by Nanne Nanninga
Recently, a very interesting article by Wim van Egmond appeared (source) wherein he offers an updated interpretation of the first microbes observed by Antoni van Leeuwenhoek (see below). Van Egmond is a professional microphotographer with a keen interest in freshwater microbes. His excursions at all seasons included visits to small lakes in the neighborhood of Rotterdam not far from Delft. In fact, van Leeuwenhoek carried out his outdoor investigations in a very similar environment, as he took samples from the Berkelse Mere, a small lake which was drained later on. Van Egmond currently lives at the exact spot of this lake and because of their common interest in the freshwater microworld, van Egmond wondered what van Leeuwenhoek saw and how his own experience would compare to that of his predecessor. Van Egmond was stimulated by hydrobiologist Frans Kouwets, who suggested that van Leeuwenhoek might have seen something else than what is generally thought.
Van Leeuwenhoek's observations were laid down in a letter to the Royal Academy of September 7th 1674 and in an English translation which has been used by Clifford Dobell in 1932 (source). Van Egmond focussed on that part of the letter on which Dobell based his conclusion that van Leeuwenhoek described the green alga Spirogyra. Van Leeuwenhoek wrote: "Passing just lately over this lake, at a time when the wind blew pretty hard, and seeing the water as above described, I took up a little of it in a glass phial; and examining this water next day, I found floating therein divers earthy particles, and some green streaks, spirally wound serpent-wise, and orderly arranged, after the manner of the copper or tin worms, which distillers use to cool their liquors as they distill over. The whole circumference of each of these streaks was about the thickness of a hair of one's head. Other particles had but the beginning of the foresaid streak; but all consisted of very small green globules joined together: and there were very many small green globules as well". Dobell equated "streaks" with Spirogyra.
To assess what "streaks" stands for, van Egmond returned to the original 17th century Dutch text. There one finds "ranckjes" which can be translated as "small tendrils" (Figure 1). As specified already above by van Leeuwenhoek, tendrils are "spirally wound serpent-wise, and orderly arranged, after the manner of the copper or tin worms, which distillers use". Van Egmond convincingly states that "small tendrils" represents a better translation of the original Dutch text than "streaks". So one is confronted with two different spirals: a chloroplast spiral (as we now know) inside a filament such as Spirogyra or a green helical filament or coil similar to Anabaena (Figure 2).
Van Egmond argues that the cyanobacterium Anabaena (now Dolichospermum) fits the characterization of van Leeuwenhoek at least as well, if not better than Spirogyra. Moreover, there are some other considerations which, he believes, tip the balance in favor of Anabaena. For instance, in the same letter van Leeuwenhoek also gives a seasonal description of the lake: "Its water is in winter very clear, but at the beginning or in the middle of summer it becomes whitish, and there are then little green clouds floating through it…". This, according to van Egmond, fits the occurrence of Anabaena bloom as it can be seen in a lake near Rotterdam in August (Figure 3). Van Leeuwenhoek also mentions that the streaks (that is, the small tendrils, as the better translation) "all consisted of very small green globules joined together". The occurrence of these very small green globules ("clootgens" in 17th century Dutch) is compatible with Anabaena (Figure 2) and less so with Spirogyra. A perhaps circumstantial argument pertains to the ease, according to the personal experience of van Egmond, by which a sample can be taken. A freshwater sample containing Anabaena is easier placed in a narrow vial ("phial") than a sticky Spirogyra sample. Last but not least, van Leeuwenhoek equates the thickness of the observed coil to the thickness of a human hair. As can be judged from Figure 2 this seems quite accurate, i.e. 60 to 80 µm.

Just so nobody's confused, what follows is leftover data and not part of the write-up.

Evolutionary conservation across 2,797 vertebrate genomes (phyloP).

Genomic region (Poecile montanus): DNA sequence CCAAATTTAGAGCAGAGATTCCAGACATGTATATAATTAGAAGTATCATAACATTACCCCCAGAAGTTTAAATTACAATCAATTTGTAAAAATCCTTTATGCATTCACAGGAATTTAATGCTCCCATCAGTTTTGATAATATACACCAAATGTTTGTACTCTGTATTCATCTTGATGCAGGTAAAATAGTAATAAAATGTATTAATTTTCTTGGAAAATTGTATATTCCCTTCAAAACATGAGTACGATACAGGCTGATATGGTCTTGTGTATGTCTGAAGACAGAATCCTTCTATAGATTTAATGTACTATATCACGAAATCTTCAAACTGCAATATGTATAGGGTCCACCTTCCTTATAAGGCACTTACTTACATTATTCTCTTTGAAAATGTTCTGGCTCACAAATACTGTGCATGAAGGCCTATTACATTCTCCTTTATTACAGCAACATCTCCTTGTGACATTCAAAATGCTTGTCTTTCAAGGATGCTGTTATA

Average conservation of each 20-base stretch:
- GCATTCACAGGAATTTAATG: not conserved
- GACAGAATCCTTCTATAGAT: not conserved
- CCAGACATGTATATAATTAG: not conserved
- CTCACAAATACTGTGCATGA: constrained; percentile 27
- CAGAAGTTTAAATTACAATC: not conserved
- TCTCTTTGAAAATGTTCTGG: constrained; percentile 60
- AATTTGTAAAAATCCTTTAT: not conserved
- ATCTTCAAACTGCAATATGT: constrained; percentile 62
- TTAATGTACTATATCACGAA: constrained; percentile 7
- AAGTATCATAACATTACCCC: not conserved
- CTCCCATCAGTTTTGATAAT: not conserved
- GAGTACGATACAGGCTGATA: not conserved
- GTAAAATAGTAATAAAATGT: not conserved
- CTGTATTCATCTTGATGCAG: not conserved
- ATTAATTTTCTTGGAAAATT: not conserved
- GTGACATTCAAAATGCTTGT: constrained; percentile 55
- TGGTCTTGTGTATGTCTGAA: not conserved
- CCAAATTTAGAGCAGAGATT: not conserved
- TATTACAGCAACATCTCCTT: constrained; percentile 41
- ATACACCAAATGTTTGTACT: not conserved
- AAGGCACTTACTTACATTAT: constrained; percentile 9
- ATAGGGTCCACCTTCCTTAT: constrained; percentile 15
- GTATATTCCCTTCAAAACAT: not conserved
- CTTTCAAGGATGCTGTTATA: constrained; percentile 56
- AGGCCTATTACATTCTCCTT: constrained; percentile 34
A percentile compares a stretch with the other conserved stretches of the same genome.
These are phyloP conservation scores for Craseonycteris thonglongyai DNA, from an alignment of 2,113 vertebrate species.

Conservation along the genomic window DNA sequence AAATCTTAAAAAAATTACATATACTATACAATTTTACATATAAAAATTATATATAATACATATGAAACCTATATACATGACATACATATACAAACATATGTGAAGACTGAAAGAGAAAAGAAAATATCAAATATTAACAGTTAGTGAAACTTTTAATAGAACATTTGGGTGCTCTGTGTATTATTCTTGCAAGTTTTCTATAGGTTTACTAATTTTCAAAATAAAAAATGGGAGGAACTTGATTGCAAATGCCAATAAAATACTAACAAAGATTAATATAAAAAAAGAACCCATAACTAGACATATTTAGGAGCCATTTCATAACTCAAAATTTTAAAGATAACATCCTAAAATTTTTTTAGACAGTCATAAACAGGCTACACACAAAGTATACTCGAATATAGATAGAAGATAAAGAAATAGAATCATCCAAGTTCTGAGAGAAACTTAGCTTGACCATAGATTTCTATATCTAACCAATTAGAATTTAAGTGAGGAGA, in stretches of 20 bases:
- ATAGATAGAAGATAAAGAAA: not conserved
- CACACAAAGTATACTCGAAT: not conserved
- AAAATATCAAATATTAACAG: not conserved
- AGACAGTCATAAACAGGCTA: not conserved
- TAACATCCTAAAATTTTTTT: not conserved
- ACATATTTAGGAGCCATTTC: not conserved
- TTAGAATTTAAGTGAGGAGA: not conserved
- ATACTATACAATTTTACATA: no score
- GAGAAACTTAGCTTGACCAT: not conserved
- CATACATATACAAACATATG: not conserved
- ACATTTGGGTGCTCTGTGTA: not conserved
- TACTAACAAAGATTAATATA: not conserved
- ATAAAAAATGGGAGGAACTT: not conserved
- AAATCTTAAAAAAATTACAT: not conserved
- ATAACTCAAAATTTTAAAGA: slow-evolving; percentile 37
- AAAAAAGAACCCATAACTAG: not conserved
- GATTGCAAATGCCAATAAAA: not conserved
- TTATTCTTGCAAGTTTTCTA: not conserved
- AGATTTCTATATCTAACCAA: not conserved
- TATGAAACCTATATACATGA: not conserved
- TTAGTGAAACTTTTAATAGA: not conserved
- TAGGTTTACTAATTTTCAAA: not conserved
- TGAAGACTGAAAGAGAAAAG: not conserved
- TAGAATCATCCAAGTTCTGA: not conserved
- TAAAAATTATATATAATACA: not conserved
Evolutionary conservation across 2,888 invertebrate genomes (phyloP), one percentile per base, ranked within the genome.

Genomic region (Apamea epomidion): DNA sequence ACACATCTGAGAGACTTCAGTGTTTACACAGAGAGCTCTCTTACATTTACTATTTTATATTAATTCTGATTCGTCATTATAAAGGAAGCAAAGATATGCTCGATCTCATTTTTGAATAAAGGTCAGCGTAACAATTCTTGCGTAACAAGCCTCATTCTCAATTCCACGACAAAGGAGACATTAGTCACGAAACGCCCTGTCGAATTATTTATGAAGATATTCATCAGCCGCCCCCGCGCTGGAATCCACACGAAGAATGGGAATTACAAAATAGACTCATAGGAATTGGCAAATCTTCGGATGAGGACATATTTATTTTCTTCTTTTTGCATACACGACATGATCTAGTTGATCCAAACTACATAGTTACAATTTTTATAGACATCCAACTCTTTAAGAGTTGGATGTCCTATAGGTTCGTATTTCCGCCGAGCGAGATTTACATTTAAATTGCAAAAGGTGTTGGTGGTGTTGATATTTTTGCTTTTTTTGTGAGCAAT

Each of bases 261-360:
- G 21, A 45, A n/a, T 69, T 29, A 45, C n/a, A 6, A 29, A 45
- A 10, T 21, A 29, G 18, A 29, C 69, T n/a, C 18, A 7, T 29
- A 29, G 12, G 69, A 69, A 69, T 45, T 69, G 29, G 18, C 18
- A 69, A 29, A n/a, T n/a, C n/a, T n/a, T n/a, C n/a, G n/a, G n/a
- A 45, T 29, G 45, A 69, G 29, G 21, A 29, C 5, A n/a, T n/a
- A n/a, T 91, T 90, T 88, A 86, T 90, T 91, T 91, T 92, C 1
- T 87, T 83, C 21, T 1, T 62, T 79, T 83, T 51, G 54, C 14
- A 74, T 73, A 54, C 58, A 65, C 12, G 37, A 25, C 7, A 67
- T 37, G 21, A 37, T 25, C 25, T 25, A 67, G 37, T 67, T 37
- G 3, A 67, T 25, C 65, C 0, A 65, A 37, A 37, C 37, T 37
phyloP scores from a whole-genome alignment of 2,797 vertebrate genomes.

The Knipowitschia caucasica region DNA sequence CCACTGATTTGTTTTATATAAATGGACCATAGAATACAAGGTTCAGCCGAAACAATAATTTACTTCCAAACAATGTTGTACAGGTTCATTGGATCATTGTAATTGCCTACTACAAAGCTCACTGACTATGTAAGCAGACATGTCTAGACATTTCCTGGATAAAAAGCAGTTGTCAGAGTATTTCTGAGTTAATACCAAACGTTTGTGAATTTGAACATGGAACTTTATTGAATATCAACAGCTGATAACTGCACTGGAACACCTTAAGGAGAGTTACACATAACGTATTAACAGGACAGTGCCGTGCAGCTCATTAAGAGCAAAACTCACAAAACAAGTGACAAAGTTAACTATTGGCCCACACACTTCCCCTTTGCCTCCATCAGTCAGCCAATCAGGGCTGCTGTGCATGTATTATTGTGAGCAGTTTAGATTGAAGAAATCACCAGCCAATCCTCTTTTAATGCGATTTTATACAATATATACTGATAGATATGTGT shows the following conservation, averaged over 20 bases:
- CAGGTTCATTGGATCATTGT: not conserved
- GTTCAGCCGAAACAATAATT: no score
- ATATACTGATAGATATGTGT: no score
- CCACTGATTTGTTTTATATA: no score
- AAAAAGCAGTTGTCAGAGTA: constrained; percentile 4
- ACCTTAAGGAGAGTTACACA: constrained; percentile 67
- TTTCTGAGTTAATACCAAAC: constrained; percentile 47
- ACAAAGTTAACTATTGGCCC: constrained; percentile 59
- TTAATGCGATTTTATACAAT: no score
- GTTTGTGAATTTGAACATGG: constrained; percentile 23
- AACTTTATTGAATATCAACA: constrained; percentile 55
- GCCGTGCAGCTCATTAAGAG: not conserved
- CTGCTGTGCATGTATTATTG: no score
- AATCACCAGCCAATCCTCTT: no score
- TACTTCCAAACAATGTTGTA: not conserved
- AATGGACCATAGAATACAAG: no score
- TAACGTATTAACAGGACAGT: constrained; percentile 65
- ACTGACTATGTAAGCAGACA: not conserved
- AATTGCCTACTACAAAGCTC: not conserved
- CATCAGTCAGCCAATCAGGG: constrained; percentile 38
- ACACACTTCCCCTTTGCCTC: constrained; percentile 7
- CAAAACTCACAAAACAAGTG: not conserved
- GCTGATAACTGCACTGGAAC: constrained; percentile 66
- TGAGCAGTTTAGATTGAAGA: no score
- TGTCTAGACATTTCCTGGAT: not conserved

Thus, the findings of van Egmond strongly support the possibility that van Leeuwenhoek reported Anabaena (or a similar organism) and not Spirogyra. If so, this new interpretation has an exciting consequence. It is well known that van Leeuwenhoek described bacteria in his letter of October 9th 1676 to the Royal Society. However, the letter quoted above is from 1674. In other words, prokaryotes had been observed two years earlier than currently thought!
Dobell, C. 1932. Antony van Leeuwenhoek and his “little animals”. Harcourt, Brace and Company. New York. (free internet edition available).
Van Egmond, W. 2016. The riddle of the ‘green streaks’. Micscape Magazine - Online E-zine about microscopy.
Van Leeuwenhoek, A. 1674. Letter of September 7th to the Royal Society. London.
Van Leeuwenhoek, A. 1676. Letter of October 9th to the Royal Society. London.
Note: Letters of van Leeuwenhoek are digitally available at dbnl.org. Short sections in Dutch are immediately followed by English translations. The annotations are in Dutch and English.
Nanne Nanninga is Emeritus Professor of Molecular Cytology at the University of Amsterdam Swammerdam Institute for Life Sciences